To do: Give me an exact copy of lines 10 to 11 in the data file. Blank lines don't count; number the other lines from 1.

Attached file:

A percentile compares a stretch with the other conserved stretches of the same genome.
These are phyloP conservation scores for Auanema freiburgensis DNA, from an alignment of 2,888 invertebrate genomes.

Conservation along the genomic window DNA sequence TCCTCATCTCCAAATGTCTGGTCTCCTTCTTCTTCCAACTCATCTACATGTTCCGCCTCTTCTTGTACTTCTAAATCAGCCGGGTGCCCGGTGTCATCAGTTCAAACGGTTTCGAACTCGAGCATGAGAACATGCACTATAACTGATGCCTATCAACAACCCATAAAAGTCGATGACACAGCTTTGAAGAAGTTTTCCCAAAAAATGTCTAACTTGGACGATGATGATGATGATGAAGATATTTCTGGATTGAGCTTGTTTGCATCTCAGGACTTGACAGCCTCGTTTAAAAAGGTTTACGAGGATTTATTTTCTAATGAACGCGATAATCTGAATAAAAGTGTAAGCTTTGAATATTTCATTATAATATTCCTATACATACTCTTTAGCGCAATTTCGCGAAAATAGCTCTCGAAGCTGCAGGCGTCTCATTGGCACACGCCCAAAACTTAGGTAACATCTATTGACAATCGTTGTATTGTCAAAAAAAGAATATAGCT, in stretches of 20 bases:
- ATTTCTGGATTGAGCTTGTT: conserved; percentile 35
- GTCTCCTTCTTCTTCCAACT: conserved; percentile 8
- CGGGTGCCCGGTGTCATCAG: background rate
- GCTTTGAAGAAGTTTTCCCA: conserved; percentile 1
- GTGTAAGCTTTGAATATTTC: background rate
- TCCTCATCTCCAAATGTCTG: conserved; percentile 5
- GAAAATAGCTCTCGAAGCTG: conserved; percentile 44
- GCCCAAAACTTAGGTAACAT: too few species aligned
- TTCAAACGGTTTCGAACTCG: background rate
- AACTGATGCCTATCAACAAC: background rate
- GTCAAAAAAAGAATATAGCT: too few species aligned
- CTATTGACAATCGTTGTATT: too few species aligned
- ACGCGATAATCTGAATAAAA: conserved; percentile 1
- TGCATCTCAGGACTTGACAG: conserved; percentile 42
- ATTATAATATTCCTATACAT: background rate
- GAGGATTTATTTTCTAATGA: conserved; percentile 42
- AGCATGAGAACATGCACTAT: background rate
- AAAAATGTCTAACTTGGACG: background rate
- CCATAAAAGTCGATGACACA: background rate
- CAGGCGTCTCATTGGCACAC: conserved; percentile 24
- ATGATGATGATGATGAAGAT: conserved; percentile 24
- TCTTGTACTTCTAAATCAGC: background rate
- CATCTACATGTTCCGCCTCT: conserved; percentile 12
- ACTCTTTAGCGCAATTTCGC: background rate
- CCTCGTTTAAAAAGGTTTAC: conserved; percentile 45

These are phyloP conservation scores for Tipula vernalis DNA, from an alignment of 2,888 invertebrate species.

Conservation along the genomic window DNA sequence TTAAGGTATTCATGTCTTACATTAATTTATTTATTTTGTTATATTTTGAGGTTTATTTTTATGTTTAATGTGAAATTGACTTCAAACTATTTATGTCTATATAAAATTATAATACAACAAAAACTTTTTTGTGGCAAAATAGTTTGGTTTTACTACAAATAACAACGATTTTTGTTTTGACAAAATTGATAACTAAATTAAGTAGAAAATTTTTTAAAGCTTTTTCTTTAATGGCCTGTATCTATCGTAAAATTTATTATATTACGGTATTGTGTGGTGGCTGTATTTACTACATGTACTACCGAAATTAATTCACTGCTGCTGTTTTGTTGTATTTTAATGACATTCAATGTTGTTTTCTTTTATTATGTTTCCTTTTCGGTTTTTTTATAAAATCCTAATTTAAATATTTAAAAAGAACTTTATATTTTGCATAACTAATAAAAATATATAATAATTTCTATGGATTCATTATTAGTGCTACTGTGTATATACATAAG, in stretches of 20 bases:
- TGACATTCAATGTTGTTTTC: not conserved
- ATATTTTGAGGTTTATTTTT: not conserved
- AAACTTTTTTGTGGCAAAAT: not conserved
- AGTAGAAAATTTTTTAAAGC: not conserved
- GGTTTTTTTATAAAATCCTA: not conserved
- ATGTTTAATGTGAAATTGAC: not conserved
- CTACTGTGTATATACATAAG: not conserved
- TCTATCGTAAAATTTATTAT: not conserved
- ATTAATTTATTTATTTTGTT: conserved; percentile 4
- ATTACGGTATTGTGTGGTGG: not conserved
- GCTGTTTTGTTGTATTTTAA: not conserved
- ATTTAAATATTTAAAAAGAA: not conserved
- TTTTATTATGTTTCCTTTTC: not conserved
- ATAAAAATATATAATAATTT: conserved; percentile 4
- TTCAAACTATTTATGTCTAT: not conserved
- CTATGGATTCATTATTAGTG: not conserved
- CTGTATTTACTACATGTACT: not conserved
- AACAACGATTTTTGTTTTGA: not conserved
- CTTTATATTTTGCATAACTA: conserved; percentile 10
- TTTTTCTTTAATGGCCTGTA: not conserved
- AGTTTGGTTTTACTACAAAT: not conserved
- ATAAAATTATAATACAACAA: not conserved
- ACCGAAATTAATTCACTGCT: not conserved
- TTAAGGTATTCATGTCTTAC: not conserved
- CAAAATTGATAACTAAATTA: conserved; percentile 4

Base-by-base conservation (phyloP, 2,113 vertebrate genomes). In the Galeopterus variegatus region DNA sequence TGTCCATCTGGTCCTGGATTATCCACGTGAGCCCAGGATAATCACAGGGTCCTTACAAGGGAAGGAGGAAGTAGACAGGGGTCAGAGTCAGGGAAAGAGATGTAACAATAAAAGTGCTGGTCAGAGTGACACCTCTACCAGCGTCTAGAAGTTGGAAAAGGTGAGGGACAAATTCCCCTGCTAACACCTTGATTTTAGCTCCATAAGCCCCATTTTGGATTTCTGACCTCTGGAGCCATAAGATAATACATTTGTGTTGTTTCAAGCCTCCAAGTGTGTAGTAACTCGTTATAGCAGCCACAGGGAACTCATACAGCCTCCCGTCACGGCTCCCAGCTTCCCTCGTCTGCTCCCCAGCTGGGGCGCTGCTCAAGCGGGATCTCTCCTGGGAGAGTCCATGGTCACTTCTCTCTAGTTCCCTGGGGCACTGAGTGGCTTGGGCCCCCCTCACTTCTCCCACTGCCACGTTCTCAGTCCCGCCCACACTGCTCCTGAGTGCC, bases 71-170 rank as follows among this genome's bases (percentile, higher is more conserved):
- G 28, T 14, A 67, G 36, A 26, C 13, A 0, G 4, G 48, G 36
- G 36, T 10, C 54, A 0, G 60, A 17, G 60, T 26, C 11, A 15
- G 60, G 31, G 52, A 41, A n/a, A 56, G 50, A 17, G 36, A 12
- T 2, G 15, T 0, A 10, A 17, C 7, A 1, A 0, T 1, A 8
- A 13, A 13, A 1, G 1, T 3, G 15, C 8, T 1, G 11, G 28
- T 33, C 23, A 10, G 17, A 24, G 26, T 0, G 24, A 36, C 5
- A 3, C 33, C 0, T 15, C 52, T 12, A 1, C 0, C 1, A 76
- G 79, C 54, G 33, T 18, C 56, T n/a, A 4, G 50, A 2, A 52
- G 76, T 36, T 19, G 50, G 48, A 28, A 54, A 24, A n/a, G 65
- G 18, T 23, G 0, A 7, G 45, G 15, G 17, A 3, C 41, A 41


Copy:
- GAAAATAGCTCTCGAAGCTG: conserved; percentile 44
- GCCCAAAACTTAGGTAACAT: too few species aligned